Filling the US$3.6 billion gap for Africa alone needs strategic investments at all levels -
25 April 2013 Geneva, Addis, Japan: Today on World Malaria Day, Dr. Fatoumata Nafo-Traoré, speaking on behalf of hundreds of organizations in the global health partnership fighting malaria, called on donors to fully replenish the Global Fund in 2013 and on endemic countries to increase their domestic contribution to malaria control and use their malaria funding wisely and strategically.
The RBM Partnership's Executive Director, Dr. Nafo-Traoré highlighted the World Malaria Day Theme "Invest in the Future: Defeat Malaria" and urged audiences in Geneva, Addis Ababa and Tokyo to help fill the global malaria funding gap of approximately US$2.8 billion each year and make extraordinary efforts to meet the 2015 targets for rolling back malaria.
"Tremendous progress has been made over the past decade, including a reduction in the estimated global malaria deaths of over 25% and by 33% in Africa. But the recent global economic downturn has left funding gaps that threaten to reverse these gains, which could mean malaria's resurgence and untold misery for millions," said Dr. Nafo-Traoré. "Additional funding is needed, including international aid and domestic financing– but innovation, cost-efficiencies and economies of scale will also ensure existing funds go further and help mitigate any further decline in international development funding."
According to the World Malaria Report 2012, an estimated 219 million cases of the disease led to approximately 660,000 deaths in 2010, with 90% of all malaria deaths in Africa – the vast majority in children under five.
Estimated funding required for malaria control globally is just over US$5 billion per year, but available domestic and international funds amounts to less than half this need. Dr. Nafo-Traoré called on all partners to heighten their focus on Africa and to collectively consider smarter ways to invest resources to bring the entire continent closer to achieving the goal of universal coverage.
"With the global financial crisis influencing the flow of development assistance for health – and with some of the world's fastest-growing economies now being found in Africa and Asia – we can and must do more," said Dr. Nafo-Traoré. "Well targeted malaria financing is an investment in healthier, more equitable and affluent societies, and an investment in the future."
Malaria control interventions, considered among the most cost-effective, not only save lives but also accelerate progress in other health and development goals, including reducing school absenteeism, fighting poverty, and improving maternal and child health. New data suggests that for every US $1 invested in malaria in Africa, US$46 GDP is generated in return.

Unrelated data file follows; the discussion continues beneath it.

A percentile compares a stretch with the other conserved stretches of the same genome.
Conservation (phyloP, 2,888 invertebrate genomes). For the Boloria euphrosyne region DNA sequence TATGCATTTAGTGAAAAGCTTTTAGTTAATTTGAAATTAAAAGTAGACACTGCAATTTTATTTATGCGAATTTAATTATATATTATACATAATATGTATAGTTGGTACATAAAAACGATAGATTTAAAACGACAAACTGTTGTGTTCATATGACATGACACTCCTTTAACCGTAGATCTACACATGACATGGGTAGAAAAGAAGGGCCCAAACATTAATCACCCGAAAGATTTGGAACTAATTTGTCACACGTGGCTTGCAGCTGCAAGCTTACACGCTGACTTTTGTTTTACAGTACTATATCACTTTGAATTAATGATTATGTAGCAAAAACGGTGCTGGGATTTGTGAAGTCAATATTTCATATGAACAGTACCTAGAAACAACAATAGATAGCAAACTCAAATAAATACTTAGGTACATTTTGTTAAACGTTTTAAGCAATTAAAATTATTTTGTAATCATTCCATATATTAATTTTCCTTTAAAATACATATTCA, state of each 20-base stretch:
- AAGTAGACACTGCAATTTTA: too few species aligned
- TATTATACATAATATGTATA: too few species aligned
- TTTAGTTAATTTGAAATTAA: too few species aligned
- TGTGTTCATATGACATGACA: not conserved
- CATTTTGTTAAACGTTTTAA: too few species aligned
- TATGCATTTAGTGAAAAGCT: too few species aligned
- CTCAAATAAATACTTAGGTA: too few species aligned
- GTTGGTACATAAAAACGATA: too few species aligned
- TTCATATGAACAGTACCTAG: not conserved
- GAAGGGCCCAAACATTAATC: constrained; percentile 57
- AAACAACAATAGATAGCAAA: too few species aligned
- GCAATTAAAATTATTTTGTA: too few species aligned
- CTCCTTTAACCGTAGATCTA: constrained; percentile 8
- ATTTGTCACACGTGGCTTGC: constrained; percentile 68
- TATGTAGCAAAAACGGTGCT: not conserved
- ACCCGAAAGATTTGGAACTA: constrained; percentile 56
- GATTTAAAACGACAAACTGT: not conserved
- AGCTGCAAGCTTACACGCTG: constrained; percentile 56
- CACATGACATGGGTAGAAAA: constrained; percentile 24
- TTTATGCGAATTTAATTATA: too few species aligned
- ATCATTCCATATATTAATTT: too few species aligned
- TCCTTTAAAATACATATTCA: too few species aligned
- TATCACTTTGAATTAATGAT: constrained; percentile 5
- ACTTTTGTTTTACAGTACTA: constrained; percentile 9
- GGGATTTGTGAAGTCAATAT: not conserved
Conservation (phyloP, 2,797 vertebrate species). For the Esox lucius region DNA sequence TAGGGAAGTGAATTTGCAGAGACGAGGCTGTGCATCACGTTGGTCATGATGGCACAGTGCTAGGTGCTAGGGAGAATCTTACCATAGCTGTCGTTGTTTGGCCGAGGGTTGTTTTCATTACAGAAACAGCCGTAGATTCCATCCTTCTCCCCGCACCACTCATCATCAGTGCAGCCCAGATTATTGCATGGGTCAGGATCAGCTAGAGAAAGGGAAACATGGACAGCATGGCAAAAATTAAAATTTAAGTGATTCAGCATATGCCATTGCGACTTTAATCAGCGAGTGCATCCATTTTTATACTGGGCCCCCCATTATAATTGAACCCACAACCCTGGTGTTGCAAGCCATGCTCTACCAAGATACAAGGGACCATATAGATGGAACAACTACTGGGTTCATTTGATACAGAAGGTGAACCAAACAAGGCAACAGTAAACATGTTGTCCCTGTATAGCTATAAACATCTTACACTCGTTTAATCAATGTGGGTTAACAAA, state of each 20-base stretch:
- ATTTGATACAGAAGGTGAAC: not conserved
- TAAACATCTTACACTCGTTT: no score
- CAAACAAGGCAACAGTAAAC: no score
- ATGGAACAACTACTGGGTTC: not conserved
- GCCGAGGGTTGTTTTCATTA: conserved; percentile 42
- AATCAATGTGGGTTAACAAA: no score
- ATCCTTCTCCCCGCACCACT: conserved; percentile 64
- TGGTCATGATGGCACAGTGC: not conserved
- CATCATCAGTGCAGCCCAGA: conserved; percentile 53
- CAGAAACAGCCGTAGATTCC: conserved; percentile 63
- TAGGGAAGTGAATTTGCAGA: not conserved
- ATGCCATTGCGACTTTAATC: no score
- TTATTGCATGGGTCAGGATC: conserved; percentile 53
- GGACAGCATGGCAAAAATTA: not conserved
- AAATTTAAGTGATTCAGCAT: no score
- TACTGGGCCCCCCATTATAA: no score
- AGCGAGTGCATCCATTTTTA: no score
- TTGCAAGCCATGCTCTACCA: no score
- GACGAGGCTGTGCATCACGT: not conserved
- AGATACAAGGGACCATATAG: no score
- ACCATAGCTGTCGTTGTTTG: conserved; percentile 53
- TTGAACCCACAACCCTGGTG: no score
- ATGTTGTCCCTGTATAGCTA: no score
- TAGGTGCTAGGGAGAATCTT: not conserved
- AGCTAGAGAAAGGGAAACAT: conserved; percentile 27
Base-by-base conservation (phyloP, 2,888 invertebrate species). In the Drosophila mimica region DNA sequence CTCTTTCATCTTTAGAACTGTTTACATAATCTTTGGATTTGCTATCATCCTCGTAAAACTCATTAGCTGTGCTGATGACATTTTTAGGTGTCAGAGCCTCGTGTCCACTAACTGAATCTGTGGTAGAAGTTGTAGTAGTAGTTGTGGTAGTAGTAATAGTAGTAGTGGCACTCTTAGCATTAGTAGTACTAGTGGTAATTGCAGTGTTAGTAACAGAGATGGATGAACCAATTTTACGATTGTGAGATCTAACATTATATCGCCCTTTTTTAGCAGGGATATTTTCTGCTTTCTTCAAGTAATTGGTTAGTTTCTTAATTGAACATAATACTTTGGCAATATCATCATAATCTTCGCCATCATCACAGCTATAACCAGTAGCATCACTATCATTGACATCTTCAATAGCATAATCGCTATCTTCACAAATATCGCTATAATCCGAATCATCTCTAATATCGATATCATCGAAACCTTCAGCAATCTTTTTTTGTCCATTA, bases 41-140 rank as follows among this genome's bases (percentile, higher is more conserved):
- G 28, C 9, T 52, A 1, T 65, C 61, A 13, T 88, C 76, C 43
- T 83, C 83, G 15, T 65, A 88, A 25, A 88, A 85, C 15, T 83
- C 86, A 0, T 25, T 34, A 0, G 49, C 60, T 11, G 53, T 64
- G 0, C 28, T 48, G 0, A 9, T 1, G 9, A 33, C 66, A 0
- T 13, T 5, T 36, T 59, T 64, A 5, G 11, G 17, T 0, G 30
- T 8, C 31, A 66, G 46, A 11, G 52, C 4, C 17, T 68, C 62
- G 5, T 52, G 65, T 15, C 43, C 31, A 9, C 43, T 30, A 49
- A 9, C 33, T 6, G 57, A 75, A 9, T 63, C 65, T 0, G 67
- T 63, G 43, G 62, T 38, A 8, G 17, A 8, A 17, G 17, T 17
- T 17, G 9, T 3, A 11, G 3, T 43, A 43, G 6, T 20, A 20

Bed-net programmes account for between 70 and 80% of total malaria spending. While mass distribution of bed-nets, often alongside mass immunization campaigns, is considered one the most cost effective delivery methods, it is thought that further cost-efficiencies could be created through smarter pooled purchasing and price negotiation. A malaria bond that invites social investors to back advance bed-net purchases will be launched in Mozambique later in the year, it is hoped to attract African investors.
Of the 54 African Union (AU) Member States, six have met or exceeded the Abuja target of 15% of national income for health, but many more have increased average domestic health allocations from 9% to 11%. Such investments, when allocated to Health System Strengthening as well as disease control like malaria, protect African people against a possible resurgence of the disease and loss of life, as well as shield African economies from the impact of malaria on continued growth.
About the Roll Back Malaria Partnership (RBM)
The Roll Back malaria Partnership was founded by UNICEF, WHO, UNDP and the World Bank in 1998 as a global framework to coordinate global action against malaria. Today, RBM is a global public-private partnership made up of more than 500 organizations across sectors that provides a neutral platform for consensus-building, developing solutions to challenges in the implementation of malaria control interventions and strategies, promotes high-level political commitment to keep malaria at the top of the global agenda, and monitors progress towards universal goals.
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